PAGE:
One Way to Slow Construction's Late Payment Epidemic: AP Automation

One Way to Slow Construction's Late Payment Epidemic: AP Automation

Late payments are an epidemic in construction. According to a 2018 study of 1,300 firms across a variety of trades, 88 percent of contractors wait longer than 30 days for payment. Since construction is a “pay-when-paid” industry, late payments are contagious. Subcontractors who get paid late are in turn late meeting their own obligations and must often resort to maxing out their credit cards or taking out personal loans.

The study, conducted by bid platform Building Connected and loan software platform Contract Simply, estimates that late payments cost the commercial construction industry $40 billion annually, adding approximately 3.3 percent to project costs. 70 percent of contractors say they’d discount their invoices in exchange for timely payment. That would put an estimated $18 billion back in the pocket of builders, developers and lenders.

Of the many causes of late payment—project delays; disputes over work quality; scope changes; contract disputes—slow internal processes are one of the easiest to remedy because the solution is technology. I’ve been selling to accounting and finance professionals for most of my career, and I can honestly say that I’ve never seen as much technology available to support those functions as there is now. Just a decade ago, the options were basic and few; now we have good choices of easy-to-integrate cloud systems for just about every aspect of accounting and finance.

Here are three tools that will help you automate the payments process, giving you more speed, greater visibility, and control over payment timing, discounts, and rebates.

  1. Invoice scanning

    Getting incoming invoices into the accounting system is a big source of delay. For a long time, the best solution was scanning and capturing with optical character recognition (OCR) software. While it was an improvement over hand keying everything, it wasn’t that great at reading handwriting. For example, it had difficulty distinguishing “O” from “0,” so you still needed a lot of manual intervention to catch and correct errors. You also needed to do quite a bit of work on the front end prior to scanning.

    However, with more CPU (central processing unit) power and machine learning, these systems are improving. And they will get smarter and smarter over time, moving more towards what I’d call ICR—intelligent character recognition. There’s still work on the front end to get to 99 percent accuracy, but for organizations with a lot of paper invoices, it’s a worthwhile investment.

  2. Invoice workflow

    The approval process is another source of delay, especially when you’re pushing paper from person to person. Most companies have several layers of approval, but at least they’re usually located in the same building.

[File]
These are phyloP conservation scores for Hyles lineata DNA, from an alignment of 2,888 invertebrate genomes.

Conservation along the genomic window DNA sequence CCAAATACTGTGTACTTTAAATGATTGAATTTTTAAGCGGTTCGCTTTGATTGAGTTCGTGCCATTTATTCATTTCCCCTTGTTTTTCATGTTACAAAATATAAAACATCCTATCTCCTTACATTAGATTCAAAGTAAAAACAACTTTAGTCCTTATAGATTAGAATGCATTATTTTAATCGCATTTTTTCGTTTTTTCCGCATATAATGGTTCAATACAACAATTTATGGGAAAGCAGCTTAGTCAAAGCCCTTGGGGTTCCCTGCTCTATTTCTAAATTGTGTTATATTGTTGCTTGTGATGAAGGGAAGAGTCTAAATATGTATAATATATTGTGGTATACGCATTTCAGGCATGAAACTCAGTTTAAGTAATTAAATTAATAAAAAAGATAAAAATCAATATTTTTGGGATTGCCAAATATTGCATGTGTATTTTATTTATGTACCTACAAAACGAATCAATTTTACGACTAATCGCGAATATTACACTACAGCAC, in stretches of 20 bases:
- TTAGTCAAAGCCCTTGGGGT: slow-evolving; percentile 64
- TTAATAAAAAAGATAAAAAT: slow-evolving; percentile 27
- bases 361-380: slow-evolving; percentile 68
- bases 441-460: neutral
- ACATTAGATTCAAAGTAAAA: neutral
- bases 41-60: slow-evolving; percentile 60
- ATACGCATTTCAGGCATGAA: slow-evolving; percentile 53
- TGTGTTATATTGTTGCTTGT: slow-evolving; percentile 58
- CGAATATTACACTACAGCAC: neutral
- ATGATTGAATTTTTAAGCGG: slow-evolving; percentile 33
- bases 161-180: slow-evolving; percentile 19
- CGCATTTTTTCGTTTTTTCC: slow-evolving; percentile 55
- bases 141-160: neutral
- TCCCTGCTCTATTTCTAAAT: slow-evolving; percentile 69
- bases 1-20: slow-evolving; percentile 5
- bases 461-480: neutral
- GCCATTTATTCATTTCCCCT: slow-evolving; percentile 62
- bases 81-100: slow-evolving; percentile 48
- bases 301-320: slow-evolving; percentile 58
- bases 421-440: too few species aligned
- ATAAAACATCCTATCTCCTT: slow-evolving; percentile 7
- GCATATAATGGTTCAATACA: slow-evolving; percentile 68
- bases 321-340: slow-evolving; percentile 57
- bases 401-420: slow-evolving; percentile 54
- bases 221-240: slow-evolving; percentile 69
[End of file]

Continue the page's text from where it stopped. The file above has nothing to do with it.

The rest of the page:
Construction tends to have even more approvers, some of them out in the field. Automating this workflow is a big win. You can stop moving paper around and making people come to where the paper is. Since it all lives in the cloud, project managers and superintendents can do their approvals from the field. Approval no longer has to be sequential; it can be concurrent so no one approver holds up the chain. With the added visibility and control of a cloud system, you may even be able to cut back on the number of approvers.

  3. Payments automation

    Most businesses still make about 50 percent of their payments by check. In construction, the percentage tends to be much higher; in fact, it’s not unusual to see companies that are 100 percent check. In some ways, it makes sense. In the past, adding electronic payments—card, ACH, and wire—meant adding another workflow for each, along with time consuming supplier enablement processes. Construction companies already have lien releases and verification of completion on top of the basic invoice approval process. Why add even more layers?

    Now, fintech companies are pulling together all the payment types in one workflow and using cloud networks to intelligently route payments by the most advantageous method—card first for rebates; then ACH for suppliers that won’t take a card, and e-check for any holdouts that won’t take either. They even handle supplier enablement and error resolution. This is probably the easiest place to get started with AP automation, because it only takes about a month to implement, doesn’t impact anyone outside of AP, and pays for itself quickly with cost savings and card rebates.

With labor shortages across all trades, and subs getting squeezed with onerous terms, speedier payment can give you an edge in attracting the best subcontractors and keeping them engaged. And, with boomers aging out of the industry and millennials coming in, there’s a need to not only do more with less, but to do it more efficiently.

Of course, these solutions work only when everyone is willing and able to pay, and you don’t always have control over that. But, by automating the accounts payable process, you can make sure that as soon as everything is in order, payment can be made very quickly and your internal processes don’t add to the late payments domino effect across the industry.

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